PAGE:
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Brussels, Belgium
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Climate Lobbying Overview: BusinessEurope has predominantly opposed EU climate policy ambition since 2015, and, despite some increased positive communication concerning the transition of the energy mix in 2020-22, appears to continue to lobby against various aspects of increased climate policy stringency proposed under the EU Green Deal and the Fit for 55 package.

Top-line Messaging on Climate Policy: BusinessEurope appears to be supportive in its top-line messaging on climate policy, albeit with major exceptions. It has stated support for net-zero emissions in the EU, but in 2020-21 regularly associated this with a timeline of “around mid-century”, rather than by 2050 specifically, in position papers, leadership messaging and organizational messaging. In 2022, BusinessEurope regularly emphasized the risk of deindustrialization in relation to the decarbonization of Europe by 2050, for example, in a declaration in November 2022. In a July 2022 statement, Euractiv reported that the association’s leadership team, Director General Markus J. Beyrer and President Fredrik Persson, suggested support for a moratorium on climate policies proposed by the European People’s Party, and stressed the regulatory burden on companies. BusinessEurope supports the UN Paris Agreement but has consistently stressed the ambition gap between the EU’s Nationally Determined Contribution and other countries, in November 2022 stating that the EU should only increase its NDC on the condition that other major emitters also increase their targets.

Engagement with Climate-Related Regulations: BusinessEurope does not seem to support ambitious climate regulation in the EU. The association did not appear to support raising the ambition of the EU’s 2030 Climate Target to 55% in February 2021 position paper which suggested that 2030 is too early for nascent technologies to be rolled out commercially.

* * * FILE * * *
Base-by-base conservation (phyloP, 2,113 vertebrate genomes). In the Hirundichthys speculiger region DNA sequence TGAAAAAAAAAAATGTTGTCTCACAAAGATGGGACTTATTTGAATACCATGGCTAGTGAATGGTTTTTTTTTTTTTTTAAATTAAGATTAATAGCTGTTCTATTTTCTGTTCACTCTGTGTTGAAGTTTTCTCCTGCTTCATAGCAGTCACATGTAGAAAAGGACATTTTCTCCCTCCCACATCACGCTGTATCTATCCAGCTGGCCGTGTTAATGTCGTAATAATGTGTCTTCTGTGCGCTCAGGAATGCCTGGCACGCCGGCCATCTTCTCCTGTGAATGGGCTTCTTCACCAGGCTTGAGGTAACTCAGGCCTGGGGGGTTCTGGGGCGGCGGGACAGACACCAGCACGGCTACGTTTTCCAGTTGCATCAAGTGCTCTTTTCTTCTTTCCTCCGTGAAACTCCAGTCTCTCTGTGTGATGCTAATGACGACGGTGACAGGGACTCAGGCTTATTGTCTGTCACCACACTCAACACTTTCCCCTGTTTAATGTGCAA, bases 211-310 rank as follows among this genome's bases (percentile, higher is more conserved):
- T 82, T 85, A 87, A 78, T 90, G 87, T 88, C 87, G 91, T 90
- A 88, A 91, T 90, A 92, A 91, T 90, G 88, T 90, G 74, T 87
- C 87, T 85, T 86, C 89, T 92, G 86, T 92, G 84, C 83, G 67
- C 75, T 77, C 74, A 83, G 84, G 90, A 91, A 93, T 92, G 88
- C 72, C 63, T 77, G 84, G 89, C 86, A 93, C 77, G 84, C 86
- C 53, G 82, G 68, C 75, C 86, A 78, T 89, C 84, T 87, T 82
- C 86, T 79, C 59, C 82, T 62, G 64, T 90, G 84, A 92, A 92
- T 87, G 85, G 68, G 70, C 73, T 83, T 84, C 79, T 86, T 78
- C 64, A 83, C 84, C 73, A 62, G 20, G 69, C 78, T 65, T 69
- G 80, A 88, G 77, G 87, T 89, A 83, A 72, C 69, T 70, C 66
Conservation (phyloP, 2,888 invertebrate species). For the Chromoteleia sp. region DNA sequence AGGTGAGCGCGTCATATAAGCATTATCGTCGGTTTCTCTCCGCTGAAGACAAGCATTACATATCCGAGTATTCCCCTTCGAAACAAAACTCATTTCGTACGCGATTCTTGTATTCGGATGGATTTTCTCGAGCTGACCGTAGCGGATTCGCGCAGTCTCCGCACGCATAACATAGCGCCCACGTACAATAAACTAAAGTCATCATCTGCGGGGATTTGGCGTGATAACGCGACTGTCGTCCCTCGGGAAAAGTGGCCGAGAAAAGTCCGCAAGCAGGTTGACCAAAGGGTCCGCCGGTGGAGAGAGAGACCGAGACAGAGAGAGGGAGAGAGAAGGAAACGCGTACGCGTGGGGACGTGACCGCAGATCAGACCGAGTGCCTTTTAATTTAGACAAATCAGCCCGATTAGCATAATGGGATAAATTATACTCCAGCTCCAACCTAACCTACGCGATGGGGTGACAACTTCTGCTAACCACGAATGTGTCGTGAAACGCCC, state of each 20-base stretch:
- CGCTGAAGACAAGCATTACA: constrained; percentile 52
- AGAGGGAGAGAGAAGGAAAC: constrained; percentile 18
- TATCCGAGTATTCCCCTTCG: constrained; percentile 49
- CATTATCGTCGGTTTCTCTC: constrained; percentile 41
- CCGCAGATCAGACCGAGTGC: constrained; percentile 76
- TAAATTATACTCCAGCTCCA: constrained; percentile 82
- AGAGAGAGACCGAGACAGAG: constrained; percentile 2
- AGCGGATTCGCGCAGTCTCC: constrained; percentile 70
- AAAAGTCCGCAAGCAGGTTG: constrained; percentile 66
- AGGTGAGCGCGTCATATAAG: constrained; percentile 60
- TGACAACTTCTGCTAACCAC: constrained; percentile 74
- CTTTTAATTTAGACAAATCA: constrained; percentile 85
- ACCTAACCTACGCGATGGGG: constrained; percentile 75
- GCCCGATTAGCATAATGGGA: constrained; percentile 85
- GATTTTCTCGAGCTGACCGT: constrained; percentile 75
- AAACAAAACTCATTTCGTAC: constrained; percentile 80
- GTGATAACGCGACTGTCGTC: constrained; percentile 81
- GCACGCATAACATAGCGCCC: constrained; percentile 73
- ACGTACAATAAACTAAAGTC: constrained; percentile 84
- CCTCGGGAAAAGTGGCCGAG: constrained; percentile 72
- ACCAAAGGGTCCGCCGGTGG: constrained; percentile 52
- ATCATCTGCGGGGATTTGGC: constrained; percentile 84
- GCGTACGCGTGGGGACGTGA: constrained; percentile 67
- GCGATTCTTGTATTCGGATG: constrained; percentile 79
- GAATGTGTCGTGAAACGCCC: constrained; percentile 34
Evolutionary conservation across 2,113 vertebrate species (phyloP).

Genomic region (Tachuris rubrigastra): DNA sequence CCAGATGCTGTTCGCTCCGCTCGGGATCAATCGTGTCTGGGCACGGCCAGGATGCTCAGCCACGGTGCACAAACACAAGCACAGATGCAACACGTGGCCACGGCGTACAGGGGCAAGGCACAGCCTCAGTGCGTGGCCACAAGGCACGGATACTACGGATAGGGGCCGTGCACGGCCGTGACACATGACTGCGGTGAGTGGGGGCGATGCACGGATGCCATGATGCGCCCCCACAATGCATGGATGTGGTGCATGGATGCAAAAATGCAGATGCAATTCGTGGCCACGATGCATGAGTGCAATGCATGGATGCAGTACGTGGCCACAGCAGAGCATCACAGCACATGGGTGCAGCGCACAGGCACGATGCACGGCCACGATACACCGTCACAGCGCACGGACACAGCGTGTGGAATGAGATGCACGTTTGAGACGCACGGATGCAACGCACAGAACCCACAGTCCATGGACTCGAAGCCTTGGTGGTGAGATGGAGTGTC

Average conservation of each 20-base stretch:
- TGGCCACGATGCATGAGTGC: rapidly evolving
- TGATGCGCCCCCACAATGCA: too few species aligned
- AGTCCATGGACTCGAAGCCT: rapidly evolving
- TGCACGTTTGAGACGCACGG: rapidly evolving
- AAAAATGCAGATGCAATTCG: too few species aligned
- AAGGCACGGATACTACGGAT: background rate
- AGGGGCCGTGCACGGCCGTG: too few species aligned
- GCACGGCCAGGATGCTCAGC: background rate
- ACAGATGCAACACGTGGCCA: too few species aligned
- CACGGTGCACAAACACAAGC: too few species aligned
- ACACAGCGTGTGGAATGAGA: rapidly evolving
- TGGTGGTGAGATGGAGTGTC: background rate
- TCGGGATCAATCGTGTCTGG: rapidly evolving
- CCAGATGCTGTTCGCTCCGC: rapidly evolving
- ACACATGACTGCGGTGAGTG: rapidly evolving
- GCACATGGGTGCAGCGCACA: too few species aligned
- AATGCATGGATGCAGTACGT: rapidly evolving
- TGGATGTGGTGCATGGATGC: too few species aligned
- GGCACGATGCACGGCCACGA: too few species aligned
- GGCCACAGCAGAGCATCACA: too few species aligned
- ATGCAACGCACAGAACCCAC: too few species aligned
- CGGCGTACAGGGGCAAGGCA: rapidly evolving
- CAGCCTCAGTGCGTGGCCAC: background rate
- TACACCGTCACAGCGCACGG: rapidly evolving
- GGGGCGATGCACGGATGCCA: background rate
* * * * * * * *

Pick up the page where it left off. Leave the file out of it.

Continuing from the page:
Since 2015, BusinessEurope has directly lobbied policymakers in opposition to ambitious reforms to the European Emission Trading Scheme (EU ETS). The association supported a weaker reform of the EU ETS, advocating in particular for a staggered rebasing of the emissions cap in a July 2022 newsletter, and in a December 2022 press release quoting the Director General. However, in the same press release he seemed to support an ETS for road transport and buildings including private households. In a letter to Members of European Parliament BusinessEurope opposed extending the scope of the EU ETS to extra-EU flights, and did not support including non-CO2 emissions. In a December 2022 press release, the Director General stressed the impacts on companies’ international competitiveness from the Carbon Border Adjustment Mechanism, and advocated for export rebates to be included, supporting a gradual application of the CBAM until the mid-2030s, a position which is misaligned with the EU Commission.

In response to an EU public consultation in November 2021 the association did not support several reforms to the Energy Efficiency Directive (EED), including the increase in the energy savings obligation and the exclusion of energy savings from fossil fuels to reach the obligation, and in a July 2022 tweet it suggested that the EED could lead to deindustrialization. In November 2021 in response to an EU public consultation, BusinessEurope supported the revision of the Renewable Energy Directive but was unsupportive of certain reforms, including the review of the bioenergy criteria, and advocated against “overly prescriptive consumption targets.” In December 2022, in a letter to Members of European Parliament, the association did not support higher national targets in the ReFuelEU Aviation policy, advocating for voluntary measures, and a flexibility mechanism for Sustainable Aviation Fuels. In March 2022 in a letter to the EU Chair of the Environment Council, BusinessEurope advocated for speeding up permitting and licensing timelines for renewable energy projects. In a March 2022 meeting with EU Commissioner Sinkevicius, sourced through a Freedom of Information Request, BusinessEurope opposed implementing mandatory requirements on GHG emissions through the Industrial Emissions Directive reform, stressing double regulation with the EU ETS.

Positioning on Energy Transition: BusinessEurope seems to take mostly unsupportive positions on the energy mix. In a letter to the EU Council in December 2022, the association supported decarbonizing the EU using renewable, low-carbon and nuclear additional capacities, as well as fossil gas, whilst emphasizing the risks of deindustrialization. In a position paper in December 2022, BusinessEurope advocated for policymakers to weaken the ambition of proposals for aviation infrastructure in the Alternative Fuels Infrastructure Regulation, but supported increasing recharging infrastructure. However, in a letter to the Chair of the EU Competitiveness Council in February 2022, the association did not support policies to scale up electric vehicles including the EU’s 2035 CO2 standard. In a newsletter in March 2022, the association did not support the FuelEU Maritime regulation, suggesting that over-regulation would cause carbon leakage. In a March 2022 meeting with EU Commissioner Sinkevicius, sourced through a Freedom of Information Request, BusinessEurope supported diversifying the energy mix in Europe away from dependency on fossil fuels by delaying the coal phase out.

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